The architectural design of Doolitle House was designed by Frank Lloyd Wright‘s disciple Kendrick Bangs Kellogg. And it has been meticulously preserved by its current owners. CovetED Magazine invites you to meet this Impressive Architectural Design and learn how this came to life.
The structure is formed of 26 vertebrae that rise through the interior as vertical columns and fan out horizontally to create a roof above. Light is let in through the gaps in these spines, and there are no traditional windows.
The Doolittle house should theoretically be hard to miss. Designed by architect Kendrick Bangs Kellogg in the 1980s, the 4,643-square-foot modern home rises up out of the California desert. Yet the house is both discreet and, once you’re inside, surprisingly cosy.
This is organic architectural design at its sublime and also at its most dramatic. The underlying shape is soft and rounded like a pebble, and yet, like a desert plant, the house has an overarching spikiness to it.
Interior designer John Vugrin worked closely with Kellogg to create a series of custom-made objects fashioned from wood, metal, and marble in the house, including this spiny dining table.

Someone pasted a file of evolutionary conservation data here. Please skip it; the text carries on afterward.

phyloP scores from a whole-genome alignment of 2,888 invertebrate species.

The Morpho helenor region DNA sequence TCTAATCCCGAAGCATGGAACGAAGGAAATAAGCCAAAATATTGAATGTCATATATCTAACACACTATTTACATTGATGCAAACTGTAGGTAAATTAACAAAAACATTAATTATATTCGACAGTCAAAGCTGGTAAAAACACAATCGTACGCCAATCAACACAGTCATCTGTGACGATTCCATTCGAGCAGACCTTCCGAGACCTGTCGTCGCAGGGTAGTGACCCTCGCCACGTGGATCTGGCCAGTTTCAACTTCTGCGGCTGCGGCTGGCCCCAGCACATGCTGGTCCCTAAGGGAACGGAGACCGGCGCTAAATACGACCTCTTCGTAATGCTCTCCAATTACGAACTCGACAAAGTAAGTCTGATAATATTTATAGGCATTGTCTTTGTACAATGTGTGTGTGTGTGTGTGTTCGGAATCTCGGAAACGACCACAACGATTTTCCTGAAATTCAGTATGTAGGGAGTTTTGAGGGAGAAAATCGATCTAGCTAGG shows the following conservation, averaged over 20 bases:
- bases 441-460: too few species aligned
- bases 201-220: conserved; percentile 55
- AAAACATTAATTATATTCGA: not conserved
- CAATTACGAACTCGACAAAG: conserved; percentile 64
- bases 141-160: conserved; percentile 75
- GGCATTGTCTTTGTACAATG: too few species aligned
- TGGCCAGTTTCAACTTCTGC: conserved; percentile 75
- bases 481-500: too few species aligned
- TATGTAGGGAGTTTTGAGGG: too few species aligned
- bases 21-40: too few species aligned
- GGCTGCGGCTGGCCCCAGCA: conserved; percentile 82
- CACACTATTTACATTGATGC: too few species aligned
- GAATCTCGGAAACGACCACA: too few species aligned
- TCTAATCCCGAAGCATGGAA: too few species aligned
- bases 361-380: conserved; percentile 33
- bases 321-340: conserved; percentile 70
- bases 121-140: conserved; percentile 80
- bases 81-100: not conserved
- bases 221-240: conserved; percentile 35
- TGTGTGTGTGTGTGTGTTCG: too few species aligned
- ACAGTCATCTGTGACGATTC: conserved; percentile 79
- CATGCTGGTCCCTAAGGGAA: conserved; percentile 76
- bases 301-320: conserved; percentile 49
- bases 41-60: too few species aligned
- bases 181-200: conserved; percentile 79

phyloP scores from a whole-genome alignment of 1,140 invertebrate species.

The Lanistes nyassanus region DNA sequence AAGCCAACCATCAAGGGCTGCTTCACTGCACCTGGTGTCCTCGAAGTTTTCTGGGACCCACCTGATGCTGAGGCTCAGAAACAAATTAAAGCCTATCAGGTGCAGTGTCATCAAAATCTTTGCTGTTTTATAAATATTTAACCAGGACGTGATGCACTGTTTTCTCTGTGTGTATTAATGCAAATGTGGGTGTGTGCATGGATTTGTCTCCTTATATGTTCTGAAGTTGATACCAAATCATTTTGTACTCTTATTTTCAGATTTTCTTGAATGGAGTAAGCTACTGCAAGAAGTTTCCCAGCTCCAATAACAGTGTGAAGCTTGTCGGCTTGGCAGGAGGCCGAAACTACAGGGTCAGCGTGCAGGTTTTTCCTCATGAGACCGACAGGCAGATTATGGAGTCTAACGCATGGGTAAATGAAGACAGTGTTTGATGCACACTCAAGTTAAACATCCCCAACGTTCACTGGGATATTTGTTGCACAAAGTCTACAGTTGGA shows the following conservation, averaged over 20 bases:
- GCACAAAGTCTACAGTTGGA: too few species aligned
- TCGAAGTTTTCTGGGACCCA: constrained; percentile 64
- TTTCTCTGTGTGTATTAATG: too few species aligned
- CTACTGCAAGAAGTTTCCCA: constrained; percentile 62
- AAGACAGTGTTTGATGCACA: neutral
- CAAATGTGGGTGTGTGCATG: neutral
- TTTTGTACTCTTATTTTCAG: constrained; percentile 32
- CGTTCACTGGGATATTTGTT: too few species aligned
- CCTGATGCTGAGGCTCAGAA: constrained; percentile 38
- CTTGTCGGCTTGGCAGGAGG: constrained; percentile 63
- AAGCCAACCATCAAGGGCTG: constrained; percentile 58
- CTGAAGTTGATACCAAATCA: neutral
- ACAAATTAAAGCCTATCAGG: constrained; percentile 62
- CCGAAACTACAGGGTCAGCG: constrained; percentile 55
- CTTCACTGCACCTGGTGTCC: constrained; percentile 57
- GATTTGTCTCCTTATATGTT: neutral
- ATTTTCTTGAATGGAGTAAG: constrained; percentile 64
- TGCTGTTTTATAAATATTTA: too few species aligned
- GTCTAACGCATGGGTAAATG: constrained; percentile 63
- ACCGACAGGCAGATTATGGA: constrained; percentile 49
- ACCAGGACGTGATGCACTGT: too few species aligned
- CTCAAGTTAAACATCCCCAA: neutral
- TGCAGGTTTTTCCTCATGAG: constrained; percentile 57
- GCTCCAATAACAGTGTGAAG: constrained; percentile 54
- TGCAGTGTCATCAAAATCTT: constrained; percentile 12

The house is resolutely open to the outside world, allowing its residents, Kristopher Dukes and Matt Jacobson, to watch the light continuously shift throughout the day. “You feel like it’s the Platonic ideal of how to live naturally,” says Dukes.
There is no true ceiling in this architectural design. The concrete pillars come together like two hands about to hold. Between the fingers are almost-invisible windows, as seen here in the master suite.
Inside this modern architecture project, there are no traditional windows. Instead, light seeps inside this modern art building through the gaps in the ribbed roof overhead. Boulders and parts of the rocky land are integrated into the walls. The master bathroom of this architectural design backs into the hill and has a waterfall that trickles down the boulders. All these details blend to create a unique sense of being both inside and outside.
In the master bathroom, the rocky hill provides the perfect backdrop for a waterfall. “The sink looks like something out of Gaudi’s imagination,” describes photographer Elizabeth Daniels.
A mushroom-shaped tower sits at the centre of the interior revolving around an internal elevator.
Reiterating the inspiration of a desert plant, the home is almost deliberately foreboding to the outside world in order to forge a feeling of protection inside. This portcullis-like bronze door is a case in point.
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